Ei-ichi Negishi, who shared the 2010 Nobel Prize in Chemistry with Richard Heck and Akira Suzuki for a palladium-catalyzed cross-coupling technique to link carbon atoms and synthesize molecules, has died at the age of 85. Known for his discovery of the Negishi coupling, an important reaction that forms carbon-carbon bonds, he has been a professor in the chemistry department of Purdue University in the USA since 1979 and has held a prominent position since 1998 as a chemist Richard Ernst, who became chemistry in 1991 – Received the Nobel Prize.

Negishi was born a Japanese citizen in the Japanese-ruled Manchuria. He graduated from the University of Tokyo in 1958 and went to the United States on a Fulbright Scholarship in 1960. There he received his doctorate in 1963 from the University of Pennsylvania on his work in the field of synthetic organic chemistry.

A picture, the Egg Ichi Negishi.  shows

After a postdoctoral fellowship at Purdue University in the laboratory of Herbert Brown – a pioneer in the field of synthetic organic chemistry who was awarded a Nobel Prize in Chemistry in 1979 – Negishi moved to the Chemistry Faculty of Syracuse University in New York in 1972. He returned to Purdue and worked with Brown in 1979, the same year that Brown was awarded the Nobel Prize. Two decades later, Negishi was named the Herbert C. Brown Distinguished Professor of Chemistry and did not retire from Purdue until 2019.

“The world has lost a great and kind man – one who has changed the life of a scientist and a person,” said Purdue’s President Mitch Daniels. “We are saddened by Dr. Negishi’s death, but grateful for his world-changing discoveries and the life he touched and influenced as a Purdue professor.”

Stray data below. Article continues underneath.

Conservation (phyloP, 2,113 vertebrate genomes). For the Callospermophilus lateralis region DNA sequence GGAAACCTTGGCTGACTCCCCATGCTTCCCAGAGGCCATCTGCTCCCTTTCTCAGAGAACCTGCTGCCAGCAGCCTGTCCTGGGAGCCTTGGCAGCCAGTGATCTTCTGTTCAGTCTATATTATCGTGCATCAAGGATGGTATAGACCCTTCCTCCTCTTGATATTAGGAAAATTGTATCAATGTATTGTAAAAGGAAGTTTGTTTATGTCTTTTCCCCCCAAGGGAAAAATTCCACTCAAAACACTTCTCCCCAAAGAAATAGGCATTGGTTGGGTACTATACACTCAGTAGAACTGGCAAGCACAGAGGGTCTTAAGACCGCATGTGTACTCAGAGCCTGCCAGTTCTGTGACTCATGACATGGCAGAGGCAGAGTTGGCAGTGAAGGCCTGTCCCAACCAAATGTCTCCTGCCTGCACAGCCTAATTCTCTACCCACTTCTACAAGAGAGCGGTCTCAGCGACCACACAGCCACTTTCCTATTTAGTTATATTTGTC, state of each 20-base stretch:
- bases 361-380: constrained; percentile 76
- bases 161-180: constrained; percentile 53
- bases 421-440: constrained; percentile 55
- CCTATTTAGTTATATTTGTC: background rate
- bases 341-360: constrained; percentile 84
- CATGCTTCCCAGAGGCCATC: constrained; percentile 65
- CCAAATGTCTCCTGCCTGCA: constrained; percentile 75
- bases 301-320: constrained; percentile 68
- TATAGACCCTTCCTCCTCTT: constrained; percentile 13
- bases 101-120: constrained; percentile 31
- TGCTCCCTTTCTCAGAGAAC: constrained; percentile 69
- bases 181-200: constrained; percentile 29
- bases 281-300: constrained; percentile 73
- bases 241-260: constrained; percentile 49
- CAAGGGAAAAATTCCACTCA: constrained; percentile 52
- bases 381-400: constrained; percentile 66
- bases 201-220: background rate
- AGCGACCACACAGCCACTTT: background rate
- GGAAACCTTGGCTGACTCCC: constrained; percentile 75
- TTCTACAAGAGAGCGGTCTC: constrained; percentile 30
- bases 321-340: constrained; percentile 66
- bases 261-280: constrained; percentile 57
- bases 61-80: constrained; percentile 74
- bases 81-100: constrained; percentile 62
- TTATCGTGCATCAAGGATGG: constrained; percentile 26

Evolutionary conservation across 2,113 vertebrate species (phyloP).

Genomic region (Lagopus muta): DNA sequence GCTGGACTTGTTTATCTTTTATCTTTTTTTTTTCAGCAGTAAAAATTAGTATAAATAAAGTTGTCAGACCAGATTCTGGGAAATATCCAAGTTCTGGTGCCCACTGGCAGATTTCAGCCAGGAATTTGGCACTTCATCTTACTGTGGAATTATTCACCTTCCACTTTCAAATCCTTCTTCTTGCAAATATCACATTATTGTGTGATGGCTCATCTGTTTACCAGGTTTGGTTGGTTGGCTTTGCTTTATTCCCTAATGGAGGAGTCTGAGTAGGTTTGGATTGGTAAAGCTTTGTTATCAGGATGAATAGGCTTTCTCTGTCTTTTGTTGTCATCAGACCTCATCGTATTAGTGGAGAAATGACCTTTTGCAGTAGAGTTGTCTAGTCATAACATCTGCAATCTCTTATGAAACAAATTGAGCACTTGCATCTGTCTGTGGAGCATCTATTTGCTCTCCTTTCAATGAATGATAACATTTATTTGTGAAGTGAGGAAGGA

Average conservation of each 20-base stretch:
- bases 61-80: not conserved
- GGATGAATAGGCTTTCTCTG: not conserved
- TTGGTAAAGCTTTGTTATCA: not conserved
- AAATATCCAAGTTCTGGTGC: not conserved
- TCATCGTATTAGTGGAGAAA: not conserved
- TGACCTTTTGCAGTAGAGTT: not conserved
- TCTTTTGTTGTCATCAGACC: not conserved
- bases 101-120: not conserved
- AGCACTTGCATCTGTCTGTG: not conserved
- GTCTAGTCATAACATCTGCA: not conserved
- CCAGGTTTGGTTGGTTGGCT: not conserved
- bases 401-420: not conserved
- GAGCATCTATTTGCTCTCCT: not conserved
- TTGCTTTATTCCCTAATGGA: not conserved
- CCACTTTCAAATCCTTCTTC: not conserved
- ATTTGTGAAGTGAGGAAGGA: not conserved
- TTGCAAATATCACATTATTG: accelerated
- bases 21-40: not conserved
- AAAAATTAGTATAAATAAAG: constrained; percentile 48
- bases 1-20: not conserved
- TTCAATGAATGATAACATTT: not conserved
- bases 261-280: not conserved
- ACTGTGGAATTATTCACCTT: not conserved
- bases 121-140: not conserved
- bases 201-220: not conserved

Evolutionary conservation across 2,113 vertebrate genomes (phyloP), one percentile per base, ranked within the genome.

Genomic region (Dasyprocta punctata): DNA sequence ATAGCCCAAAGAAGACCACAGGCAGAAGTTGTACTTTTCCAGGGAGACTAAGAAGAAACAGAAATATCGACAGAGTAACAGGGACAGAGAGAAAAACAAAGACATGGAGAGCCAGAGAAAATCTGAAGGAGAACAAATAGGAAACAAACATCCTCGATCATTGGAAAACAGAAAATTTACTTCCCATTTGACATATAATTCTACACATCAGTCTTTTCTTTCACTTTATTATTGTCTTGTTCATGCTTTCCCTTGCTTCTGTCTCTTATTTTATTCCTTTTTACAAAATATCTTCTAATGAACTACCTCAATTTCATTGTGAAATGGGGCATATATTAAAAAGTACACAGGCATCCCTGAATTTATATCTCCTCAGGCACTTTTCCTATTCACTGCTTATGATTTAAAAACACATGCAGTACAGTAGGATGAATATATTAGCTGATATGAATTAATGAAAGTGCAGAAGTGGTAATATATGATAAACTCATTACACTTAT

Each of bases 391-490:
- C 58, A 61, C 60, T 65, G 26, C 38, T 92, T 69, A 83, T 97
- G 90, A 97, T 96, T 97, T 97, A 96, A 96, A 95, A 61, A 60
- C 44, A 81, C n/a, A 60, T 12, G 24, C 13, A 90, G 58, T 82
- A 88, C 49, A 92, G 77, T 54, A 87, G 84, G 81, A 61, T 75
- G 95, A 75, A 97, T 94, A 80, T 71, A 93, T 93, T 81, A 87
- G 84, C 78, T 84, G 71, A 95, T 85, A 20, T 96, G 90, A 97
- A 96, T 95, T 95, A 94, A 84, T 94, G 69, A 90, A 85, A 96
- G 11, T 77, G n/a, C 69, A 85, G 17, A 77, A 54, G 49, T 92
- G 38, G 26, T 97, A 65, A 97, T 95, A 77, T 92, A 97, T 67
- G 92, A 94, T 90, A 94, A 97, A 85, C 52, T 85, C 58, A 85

Of the two chemists with whom Negishi received the Nobel Prize in Chemistry in 2010, the only one who is still alive is 90-year-old Akira Suzuki from the University of Hokkaido in Japan, who was also a protégé of Brown. The third winner, Richard Heck of the University of Delaware, died in 2015 at the age of 84.

In addition to the Nobel Prize in 2010, Negishi also received Japan’s highest cultural prize, the Order of Culture, and the Chemical Society of Japan Award in 1996. He also received the RSC’s Lecturer for the Sir Edward Frankland Prizein 2000 and the Organometallic Chemistry Award from the American Chemical Society and the Award for Creative Work in Synthetic Organic Chemistry in 1998 and 2010, respectively. Negishi was also made in 2010Honorary member of the RSC.

He was a prolific scientist who published around 400 original research papers and also received more than 20 honorary doctorates from universities around the world.

“Approachable and passionate”

In elementary school, Negishi moved to math and then electrical engineering, but switched to chemistry in part because he thought the pay would be better, he recalled in a 2010 interview with Adam Smith, editor-in-chief at Nobel Media. “So my motivation was very impure, but looking back I think I picked the right field for me,” he told Smith.

Just hours after the call from Stockholm to inform Negishi that he had won the Nobel Prize, he left an international press conference to teach a sophomore chemistry course. “That really tells you everything you can think of about Dr. Negishi need to know. The day he wins the Nobel Prize, he’s in class with his students, ”said Patrick Wolfe, dean of Purdue College of Science. “He was very approachable and passionate, not only to those he served but also with whom he served.”

He reportedly did not apply for a patent for the Negishi coupling technique because he wanted it to be available to everyone. It is estimated that it is used in more than a quarter of all chemical reactions in the pharmaceutical industry.

Rashmi Kumar, a postdoctoral fellow at Stanford University School of Medicine who served as a Graduate Teaching Assistant at Purdue from August 2014 to July 2020, tweeted on June 11th: “It is very sad to hear the death of Prof. Negishi. I remember walking down the hallways of Purdue Chem and greeting the students on his way. What I noticed was that he always seemed so down-to-earth even though he won the Nobel Prize. ‘

Purdue unveiled a bronze sculpture of Negishi in 2014 that is on permanent display at the university’s Wetherill Laboratory of Chemistry alongside one of his mentors, Brown.


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